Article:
Making your bed in the morning means that all that stuff stays inside the sheets all day, so it’s still there when you come back the next night. But leaving your bed unmade helps your sheets air out and reduces the number of dust mites, found one British study.
Using dust mite-proof covers on your mattress, box spring, and pillows is also important, Dr. Stukus says. (Dust mites that are already inside your pillows or mattress can’t penetrate the tightly woven fabric, so your exposure to the mites is minimized.)
But don’t skimp on this hygienic habit: doing your laundry. Washing your sheets at least once a week in hot water will kill dust mites and keep other allergens from building up, too.
REASON YOUR ALLERGIES ARE WORSE: YOU PUT PRODUCT IN YOUR HAIR.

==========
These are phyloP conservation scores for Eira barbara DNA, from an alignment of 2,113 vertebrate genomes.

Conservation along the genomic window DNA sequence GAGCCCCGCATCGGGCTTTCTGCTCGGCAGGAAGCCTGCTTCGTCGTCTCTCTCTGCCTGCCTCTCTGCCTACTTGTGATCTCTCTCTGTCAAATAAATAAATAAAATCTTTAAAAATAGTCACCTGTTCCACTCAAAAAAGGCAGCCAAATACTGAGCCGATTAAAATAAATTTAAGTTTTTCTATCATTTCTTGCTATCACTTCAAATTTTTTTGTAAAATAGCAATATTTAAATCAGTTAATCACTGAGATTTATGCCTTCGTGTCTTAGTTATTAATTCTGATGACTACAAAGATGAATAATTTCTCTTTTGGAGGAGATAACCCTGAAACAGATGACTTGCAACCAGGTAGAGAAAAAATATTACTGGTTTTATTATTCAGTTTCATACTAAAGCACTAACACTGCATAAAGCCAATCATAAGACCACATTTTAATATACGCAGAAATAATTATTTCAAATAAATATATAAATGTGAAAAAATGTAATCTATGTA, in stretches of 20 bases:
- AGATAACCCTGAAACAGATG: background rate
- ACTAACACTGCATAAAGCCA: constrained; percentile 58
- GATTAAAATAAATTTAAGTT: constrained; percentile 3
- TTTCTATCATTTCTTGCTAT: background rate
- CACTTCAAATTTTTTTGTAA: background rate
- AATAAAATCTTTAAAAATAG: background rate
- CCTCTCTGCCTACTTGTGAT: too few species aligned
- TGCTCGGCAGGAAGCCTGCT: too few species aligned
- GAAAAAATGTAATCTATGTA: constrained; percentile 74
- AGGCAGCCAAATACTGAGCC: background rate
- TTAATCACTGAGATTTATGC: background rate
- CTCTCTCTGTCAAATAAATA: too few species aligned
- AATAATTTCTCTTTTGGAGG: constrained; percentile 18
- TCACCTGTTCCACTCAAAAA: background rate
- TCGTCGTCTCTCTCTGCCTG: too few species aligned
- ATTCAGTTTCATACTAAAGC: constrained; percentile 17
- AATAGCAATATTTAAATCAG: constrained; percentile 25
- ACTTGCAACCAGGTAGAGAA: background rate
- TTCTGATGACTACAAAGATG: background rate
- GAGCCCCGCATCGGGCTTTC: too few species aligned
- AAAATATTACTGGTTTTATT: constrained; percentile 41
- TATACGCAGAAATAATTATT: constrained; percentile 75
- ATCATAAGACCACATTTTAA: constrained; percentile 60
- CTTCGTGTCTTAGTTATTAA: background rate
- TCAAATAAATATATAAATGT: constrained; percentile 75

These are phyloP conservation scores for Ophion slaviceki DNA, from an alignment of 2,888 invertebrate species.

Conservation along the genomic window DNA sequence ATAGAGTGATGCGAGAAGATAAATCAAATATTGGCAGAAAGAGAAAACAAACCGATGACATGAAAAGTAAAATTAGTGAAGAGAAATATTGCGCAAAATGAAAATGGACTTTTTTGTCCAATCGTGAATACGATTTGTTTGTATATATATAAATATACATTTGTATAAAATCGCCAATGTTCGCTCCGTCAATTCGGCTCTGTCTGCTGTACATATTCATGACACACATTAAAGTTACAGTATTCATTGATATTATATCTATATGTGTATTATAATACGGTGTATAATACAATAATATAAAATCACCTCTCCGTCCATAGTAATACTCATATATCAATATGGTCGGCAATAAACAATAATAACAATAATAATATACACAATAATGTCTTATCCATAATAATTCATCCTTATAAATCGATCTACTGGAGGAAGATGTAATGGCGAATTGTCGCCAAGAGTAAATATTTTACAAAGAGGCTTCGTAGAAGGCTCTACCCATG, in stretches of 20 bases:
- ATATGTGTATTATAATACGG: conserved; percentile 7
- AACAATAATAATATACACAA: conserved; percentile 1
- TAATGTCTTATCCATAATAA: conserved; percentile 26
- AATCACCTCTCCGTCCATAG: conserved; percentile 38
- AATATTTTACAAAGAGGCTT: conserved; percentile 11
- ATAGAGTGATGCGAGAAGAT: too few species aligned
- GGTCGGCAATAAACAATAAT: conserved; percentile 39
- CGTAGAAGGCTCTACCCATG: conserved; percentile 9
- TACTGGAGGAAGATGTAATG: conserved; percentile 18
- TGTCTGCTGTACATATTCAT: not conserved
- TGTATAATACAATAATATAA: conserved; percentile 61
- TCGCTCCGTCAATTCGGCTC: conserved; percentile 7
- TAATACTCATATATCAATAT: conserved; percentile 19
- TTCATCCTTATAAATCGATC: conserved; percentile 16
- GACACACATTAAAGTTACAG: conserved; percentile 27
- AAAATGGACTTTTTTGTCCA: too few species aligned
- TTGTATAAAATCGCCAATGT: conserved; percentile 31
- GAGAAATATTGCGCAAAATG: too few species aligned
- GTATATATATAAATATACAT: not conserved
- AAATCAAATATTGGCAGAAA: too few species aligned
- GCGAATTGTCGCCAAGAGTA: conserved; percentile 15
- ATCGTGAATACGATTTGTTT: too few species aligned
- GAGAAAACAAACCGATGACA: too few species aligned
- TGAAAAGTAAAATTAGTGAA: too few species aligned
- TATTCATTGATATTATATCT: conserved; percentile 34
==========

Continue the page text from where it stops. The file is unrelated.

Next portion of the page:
You might not think a swipe of gel or wax has much to do with your allergies. But pollen is sticky and can easily get stuck in the strands of your hair, especially if you have goop in it.
Putting gooey products in your hair only attracts more pollen, Dr. Bassett explains. So you’re literally carrying allergens around on your head all day.
Try to go product-free on days when the pollen count is high, or at least wear a hat when you’re outside to keep more pollen off of your hair, recommends Dr. Bassett. And consider taking showers at night instead of in the morning, so you can wash away any pollen that’s accumulated in your hair throughout the day. That’ll minimize nighttime symptoms and help you sleep better.
REASON YOUR ALLERGIES ARE WORSE: YOU ATE FRUIT SALAD.
It’s not your imagination—your allergy symptoms really can get worse after you eat certain foods.
“Some fruits and vegetables contain proteins that are very similar to the proteins that cause people with hay fever to itch and sneeze,” Dr. Stukus explains. (So eating these foods would likely cause symptoms for you year-round, not just during allergy season.)
The fruits and vegetables that affect you depend on what you’re allergic to. Oranges and tomatoes can trigger symptoms in people with grass pollen allergies. If you’re allergic to birch pollen, apples and cherries might bother you.